OP/ED: Summer Dormers struggled without Refund

They say summer time is the best time for a good holiday, but this was the exact opposite for students who stayed in the Mercy College dorms for the summer 2011 due to an eviction notice they all received on Aug. 15.

The heat wave was unbearable in the dorms, especially because there is no air conditioning in the buildings. Even with two or three fans, they couldn’t blow away the 100 degree temperatures. Day in and day out the students braved the heat wave as the temperatures soared. Students sought refuge in the lounge room, the only place to escape the burning heat, but even that was not enough.

As if the heat were not torture enough, letters were distributed in the first week of August asking students to leave the dorms on Aug. 15 to make way for workers who were going to renovate the buildings. Students were utterly shocked, upset, angry and disgusted with the notice.

Before being residents at Mercy, students were required to sign a contract. These contracts were signed before students moved in for their summer stay, but Residential Life did not find trouble in breaking this contract and asking the students to move out.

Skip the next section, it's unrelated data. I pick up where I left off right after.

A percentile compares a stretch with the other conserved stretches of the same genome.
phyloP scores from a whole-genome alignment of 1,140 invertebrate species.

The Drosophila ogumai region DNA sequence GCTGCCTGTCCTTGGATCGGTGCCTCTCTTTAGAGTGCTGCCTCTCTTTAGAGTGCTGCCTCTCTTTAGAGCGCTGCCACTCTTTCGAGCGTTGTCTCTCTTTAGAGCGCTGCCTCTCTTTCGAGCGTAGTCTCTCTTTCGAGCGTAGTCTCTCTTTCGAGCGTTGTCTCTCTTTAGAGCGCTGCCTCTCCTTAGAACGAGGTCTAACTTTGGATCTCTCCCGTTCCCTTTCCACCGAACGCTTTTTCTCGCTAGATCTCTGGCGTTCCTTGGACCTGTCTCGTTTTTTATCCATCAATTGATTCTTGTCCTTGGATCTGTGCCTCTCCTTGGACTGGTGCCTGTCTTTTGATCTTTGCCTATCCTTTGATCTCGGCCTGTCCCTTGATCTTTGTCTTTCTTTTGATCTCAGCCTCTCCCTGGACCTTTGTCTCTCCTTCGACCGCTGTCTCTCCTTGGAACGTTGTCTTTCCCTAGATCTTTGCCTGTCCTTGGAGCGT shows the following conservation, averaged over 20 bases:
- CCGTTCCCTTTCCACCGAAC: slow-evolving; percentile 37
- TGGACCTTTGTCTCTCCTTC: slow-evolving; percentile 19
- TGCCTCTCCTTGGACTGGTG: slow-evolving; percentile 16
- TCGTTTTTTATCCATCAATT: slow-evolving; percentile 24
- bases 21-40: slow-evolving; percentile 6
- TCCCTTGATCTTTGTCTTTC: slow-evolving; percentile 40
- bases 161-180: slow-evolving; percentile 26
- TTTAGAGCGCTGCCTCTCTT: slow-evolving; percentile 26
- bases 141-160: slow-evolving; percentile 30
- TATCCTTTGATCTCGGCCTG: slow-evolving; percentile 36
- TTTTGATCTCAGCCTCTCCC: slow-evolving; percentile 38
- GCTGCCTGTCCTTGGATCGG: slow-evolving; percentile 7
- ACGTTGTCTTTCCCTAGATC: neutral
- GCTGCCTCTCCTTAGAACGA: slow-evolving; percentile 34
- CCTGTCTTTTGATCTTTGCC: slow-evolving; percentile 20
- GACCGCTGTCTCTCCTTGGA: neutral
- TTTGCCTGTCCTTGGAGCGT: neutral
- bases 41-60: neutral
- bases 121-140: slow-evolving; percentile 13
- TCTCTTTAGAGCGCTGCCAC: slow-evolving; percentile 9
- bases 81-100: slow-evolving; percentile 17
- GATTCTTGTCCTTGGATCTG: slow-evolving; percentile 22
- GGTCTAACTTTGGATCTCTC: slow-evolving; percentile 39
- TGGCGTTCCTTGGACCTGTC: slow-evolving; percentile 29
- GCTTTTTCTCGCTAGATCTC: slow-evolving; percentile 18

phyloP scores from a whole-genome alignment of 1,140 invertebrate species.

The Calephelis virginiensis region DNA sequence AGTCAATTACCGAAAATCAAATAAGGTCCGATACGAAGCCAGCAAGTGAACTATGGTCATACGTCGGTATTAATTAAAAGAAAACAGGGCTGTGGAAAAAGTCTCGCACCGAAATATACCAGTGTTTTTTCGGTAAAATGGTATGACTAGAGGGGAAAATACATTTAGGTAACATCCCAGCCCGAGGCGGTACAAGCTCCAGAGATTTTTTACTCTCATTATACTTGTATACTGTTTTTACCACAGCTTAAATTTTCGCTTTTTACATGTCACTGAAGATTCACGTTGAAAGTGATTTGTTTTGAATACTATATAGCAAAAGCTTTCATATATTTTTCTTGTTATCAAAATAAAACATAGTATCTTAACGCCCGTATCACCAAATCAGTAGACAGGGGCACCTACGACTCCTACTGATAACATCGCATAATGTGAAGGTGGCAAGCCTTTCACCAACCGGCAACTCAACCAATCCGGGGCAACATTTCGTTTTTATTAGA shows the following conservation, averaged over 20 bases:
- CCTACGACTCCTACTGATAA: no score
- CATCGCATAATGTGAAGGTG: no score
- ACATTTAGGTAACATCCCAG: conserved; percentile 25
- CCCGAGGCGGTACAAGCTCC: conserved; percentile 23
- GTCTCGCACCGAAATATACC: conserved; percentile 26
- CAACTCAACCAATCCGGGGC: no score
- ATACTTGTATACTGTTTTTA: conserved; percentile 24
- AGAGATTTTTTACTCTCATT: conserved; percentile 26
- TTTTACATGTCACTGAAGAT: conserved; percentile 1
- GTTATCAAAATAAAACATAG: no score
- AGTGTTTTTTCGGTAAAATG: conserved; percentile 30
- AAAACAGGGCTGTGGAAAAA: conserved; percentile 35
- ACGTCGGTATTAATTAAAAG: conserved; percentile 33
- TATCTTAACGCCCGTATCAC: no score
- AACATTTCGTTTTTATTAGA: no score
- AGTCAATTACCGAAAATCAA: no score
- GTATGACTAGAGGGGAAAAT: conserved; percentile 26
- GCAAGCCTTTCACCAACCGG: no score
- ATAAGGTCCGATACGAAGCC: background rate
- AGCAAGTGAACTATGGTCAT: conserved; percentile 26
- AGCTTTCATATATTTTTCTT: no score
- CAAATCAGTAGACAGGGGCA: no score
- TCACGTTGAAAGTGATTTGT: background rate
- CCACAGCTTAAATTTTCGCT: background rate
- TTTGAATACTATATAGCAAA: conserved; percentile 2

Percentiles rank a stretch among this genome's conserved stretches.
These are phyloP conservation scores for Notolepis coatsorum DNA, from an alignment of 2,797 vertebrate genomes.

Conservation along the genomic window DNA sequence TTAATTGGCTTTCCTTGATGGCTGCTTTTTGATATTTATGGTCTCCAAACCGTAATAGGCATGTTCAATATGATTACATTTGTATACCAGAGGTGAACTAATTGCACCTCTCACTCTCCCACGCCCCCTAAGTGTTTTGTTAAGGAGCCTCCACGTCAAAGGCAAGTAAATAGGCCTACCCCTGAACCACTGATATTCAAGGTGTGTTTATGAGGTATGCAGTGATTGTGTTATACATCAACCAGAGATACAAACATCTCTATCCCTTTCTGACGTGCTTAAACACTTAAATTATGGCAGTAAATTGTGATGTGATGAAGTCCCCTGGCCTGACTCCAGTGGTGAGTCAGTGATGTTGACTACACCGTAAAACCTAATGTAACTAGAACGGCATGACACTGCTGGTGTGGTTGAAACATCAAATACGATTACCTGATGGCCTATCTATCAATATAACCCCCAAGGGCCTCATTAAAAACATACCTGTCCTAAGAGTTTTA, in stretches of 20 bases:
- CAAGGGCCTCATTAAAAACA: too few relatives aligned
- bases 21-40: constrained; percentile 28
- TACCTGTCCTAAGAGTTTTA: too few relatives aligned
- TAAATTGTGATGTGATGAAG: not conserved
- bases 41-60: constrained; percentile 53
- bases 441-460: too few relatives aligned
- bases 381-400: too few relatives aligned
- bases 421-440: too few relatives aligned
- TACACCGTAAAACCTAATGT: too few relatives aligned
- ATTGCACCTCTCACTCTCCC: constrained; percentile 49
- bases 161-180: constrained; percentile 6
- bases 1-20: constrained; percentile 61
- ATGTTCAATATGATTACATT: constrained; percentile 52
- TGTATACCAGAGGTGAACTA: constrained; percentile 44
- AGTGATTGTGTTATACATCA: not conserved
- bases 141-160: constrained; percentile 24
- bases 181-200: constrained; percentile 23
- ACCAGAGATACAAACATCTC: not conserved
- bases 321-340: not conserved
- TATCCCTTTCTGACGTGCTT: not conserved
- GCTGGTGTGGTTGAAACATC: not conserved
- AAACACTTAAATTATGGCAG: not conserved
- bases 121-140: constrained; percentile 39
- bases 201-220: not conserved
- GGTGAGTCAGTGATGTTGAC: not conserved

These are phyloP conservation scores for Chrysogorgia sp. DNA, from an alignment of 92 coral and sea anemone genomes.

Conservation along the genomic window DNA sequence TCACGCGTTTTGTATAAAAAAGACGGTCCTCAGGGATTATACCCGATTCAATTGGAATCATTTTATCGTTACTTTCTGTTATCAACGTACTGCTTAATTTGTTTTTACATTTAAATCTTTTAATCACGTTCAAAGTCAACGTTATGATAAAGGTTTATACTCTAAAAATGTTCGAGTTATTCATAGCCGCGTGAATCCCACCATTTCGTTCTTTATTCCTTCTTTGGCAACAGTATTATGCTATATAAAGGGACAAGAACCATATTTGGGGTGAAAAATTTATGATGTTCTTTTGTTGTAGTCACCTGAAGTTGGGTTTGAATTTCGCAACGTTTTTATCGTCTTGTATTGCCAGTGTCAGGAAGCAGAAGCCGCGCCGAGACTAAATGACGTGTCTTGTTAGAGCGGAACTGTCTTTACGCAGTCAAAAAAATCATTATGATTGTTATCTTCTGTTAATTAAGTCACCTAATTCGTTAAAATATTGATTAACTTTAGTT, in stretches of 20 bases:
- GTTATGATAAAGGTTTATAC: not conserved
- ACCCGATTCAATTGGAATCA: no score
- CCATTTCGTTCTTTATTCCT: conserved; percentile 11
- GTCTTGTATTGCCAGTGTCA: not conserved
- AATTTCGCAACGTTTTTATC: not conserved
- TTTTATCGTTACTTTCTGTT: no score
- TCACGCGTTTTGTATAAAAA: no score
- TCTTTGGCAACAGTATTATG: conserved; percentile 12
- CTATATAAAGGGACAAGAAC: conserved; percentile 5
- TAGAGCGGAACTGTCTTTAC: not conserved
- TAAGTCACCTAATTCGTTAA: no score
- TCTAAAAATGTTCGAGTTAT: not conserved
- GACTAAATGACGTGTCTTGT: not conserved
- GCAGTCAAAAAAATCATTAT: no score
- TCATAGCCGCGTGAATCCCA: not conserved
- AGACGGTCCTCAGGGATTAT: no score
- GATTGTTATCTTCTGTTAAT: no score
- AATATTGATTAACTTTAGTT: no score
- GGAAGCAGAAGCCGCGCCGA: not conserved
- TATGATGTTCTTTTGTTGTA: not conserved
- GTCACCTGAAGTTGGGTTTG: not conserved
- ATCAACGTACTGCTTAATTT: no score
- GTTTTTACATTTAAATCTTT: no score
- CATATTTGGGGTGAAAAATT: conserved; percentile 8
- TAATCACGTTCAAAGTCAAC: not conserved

The reason the Residential Life office gave for asking the students to leave was that they wanted to renovate the dorms, and that is well and good. Yet what should have been done was tell to students before agreeing to the contract that they would only be accommodated until Aug. 15, so that the students could have an alternative instead of bombarding them with an eviction letter with only a week to go.

Residential life should have attached students’ refund checks to the eviction letters. It is wrong to ask people who have paid for their stay to live without their refund, as some students needed that refund to pay for other accommodation.

“They have to be considerate to the fact that some students live on the other side of the planet,” says Jelyn and Loren, who were among the students asked to go. Some of the students were especially  bitter with Residential life for failing to give them their refund checks at the appropriate time. Some of them got their checks weeks after they had moved out after several calls to the office. Some are still receiving them in mid-semester.

Does Mercy teach a course about the legality of contracts?

–          Anne Rugumba